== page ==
Results 1 to 3 of 3
  1. Anonymous
    Guest
    #1

    definition

    Please, tell me the difference b/w proverbs and sayings

  2. #2

    Re: definition

    Hi,

    The difference between proverbs and sayings is very slight. Proverbs are phrases that have been passed on for generations and present some truth. A saying is considered to be any common expression.

    Iza

    Quote Originally Posted by camomile
    Please, tell me the difference b/w proverbs and sayings

  3. MikeNewYork's Avatar
    • Member Info
      • Native Language:
      • American English
      • Home Country:
      • United States
      • Current Location:
      • United States

    • Join Date: Nov 2002
    • Posts: 24,983
    #3

    Re: definition

    Quote Originally Posted by camomile
    Please, tell me the difference b/w proverbs and sayings
    These two words are synonyms that have a lot of overlap. Here is a list of similar words from the American Heritage Dictionary.

    SYNONYMS saying, maxim, adage, saw, motto, epigram, proverb, aphorism. These nouns refer to concise verbal expressions setting forth wisdom or a truth. A saying is an often repeated and familiar expression: a collection of philosophical sayings. Maxim denotes particularly an expression of a general truth or a rule of conduct: “For a wise man, he seemed to me … to be governed too much by general maxims” (Edmund Burke). Adage applies to a saying that has gained credit through long use: a gift that gave no credence to the adage, “Good things come in small packages.” Saw often refers to a familiar saying that has become trite through frequent repetition: old saws that gave little comfort to the losing team. A motto expresses the aims, character, or guiding principles of a person, group, or institution: “Exuberance over taste” is my motto. An epigram is a witty expression, often paradoxical or satirical and neatly or brilliantly phrased: In his epigram Samuel Johnson called remarriage a “triumph of hope over experience.” Proverb refers to an old and popular saying that illustrates something such as a basic truth or a practical precept: “Slow and steady wins the race” is a proverb to live by. Aphorism, denoting a concise expression of a truth or principle, implies depth of content and stylistic distinction: Few writers have coined more aphorisms than Benjamin Franklin.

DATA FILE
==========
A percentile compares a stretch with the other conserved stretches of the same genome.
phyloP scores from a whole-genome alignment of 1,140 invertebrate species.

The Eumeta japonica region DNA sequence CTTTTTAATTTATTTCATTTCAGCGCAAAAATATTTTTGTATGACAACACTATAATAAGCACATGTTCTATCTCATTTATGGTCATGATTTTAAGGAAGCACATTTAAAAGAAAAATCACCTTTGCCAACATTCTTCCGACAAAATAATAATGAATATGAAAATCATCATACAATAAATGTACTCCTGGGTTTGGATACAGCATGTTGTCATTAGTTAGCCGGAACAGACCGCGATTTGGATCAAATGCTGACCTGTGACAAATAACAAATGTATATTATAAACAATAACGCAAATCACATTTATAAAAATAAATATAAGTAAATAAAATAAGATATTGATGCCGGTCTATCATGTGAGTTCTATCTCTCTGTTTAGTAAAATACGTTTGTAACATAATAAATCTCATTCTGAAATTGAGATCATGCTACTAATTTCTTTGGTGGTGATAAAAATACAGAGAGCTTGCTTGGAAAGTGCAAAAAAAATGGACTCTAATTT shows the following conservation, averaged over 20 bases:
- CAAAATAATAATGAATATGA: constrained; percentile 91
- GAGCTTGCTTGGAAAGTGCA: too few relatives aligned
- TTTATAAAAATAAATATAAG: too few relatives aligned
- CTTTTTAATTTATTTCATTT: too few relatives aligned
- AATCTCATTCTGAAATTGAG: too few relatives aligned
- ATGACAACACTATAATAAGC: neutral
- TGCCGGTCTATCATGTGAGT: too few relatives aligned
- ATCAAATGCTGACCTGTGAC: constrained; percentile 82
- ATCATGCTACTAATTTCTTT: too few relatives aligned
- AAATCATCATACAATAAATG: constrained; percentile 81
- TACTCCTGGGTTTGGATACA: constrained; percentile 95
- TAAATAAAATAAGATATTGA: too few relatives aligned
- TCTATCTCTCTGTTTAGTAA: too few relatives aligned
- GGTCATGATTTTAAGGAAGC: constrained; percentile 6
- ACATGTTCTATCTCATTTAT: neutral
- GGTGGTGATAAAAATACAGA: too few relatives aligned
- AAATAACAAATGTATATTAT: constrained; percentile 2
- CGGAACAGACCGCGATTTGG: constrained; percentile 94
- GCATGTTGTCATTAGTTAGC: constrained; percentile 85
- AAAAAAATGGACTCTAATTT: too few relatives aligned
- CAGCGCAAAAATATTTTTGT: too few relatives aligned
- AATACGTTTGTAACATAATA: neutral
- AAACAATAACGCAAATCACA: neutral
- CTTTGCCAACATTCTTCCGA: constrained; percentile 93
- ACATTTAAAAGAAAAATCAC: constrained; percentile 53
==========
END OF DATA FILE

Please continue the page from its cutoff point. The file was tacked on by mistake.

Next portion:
Similar Threads

  1. right definition needed urgent
    By andreafinzi in forum Ask a Teacher
    Replies: 4
    Last Post: 28-Oct-2004, 20:22
  2. Does the definition sound neutral?
    By NewHope in forum Ask a Teacher
    Replies: 5
    Last Post: 13-Oct-2004, 10:10
  3. definition of teacher
    By Anonymous in forum Ask a Teacher
    Replies: 6
    Last Post: 12-May-2004, 23:55
  4. i want the definition
    By Anonymous in forum Ask a Teacher
    Replies: 1
    Last Post: 05-Oct-2003, 19:59
  5. missing definition
    By Anonymous in forum Ask a Teacher
    Replies: 2
    Last Post: 24-May-2003, 17:42

Bookmarks

Posting Permissions

  • You may not post new threads
  • You may not post replies
  • You may not post attachments
  • You may not edit your posts
  •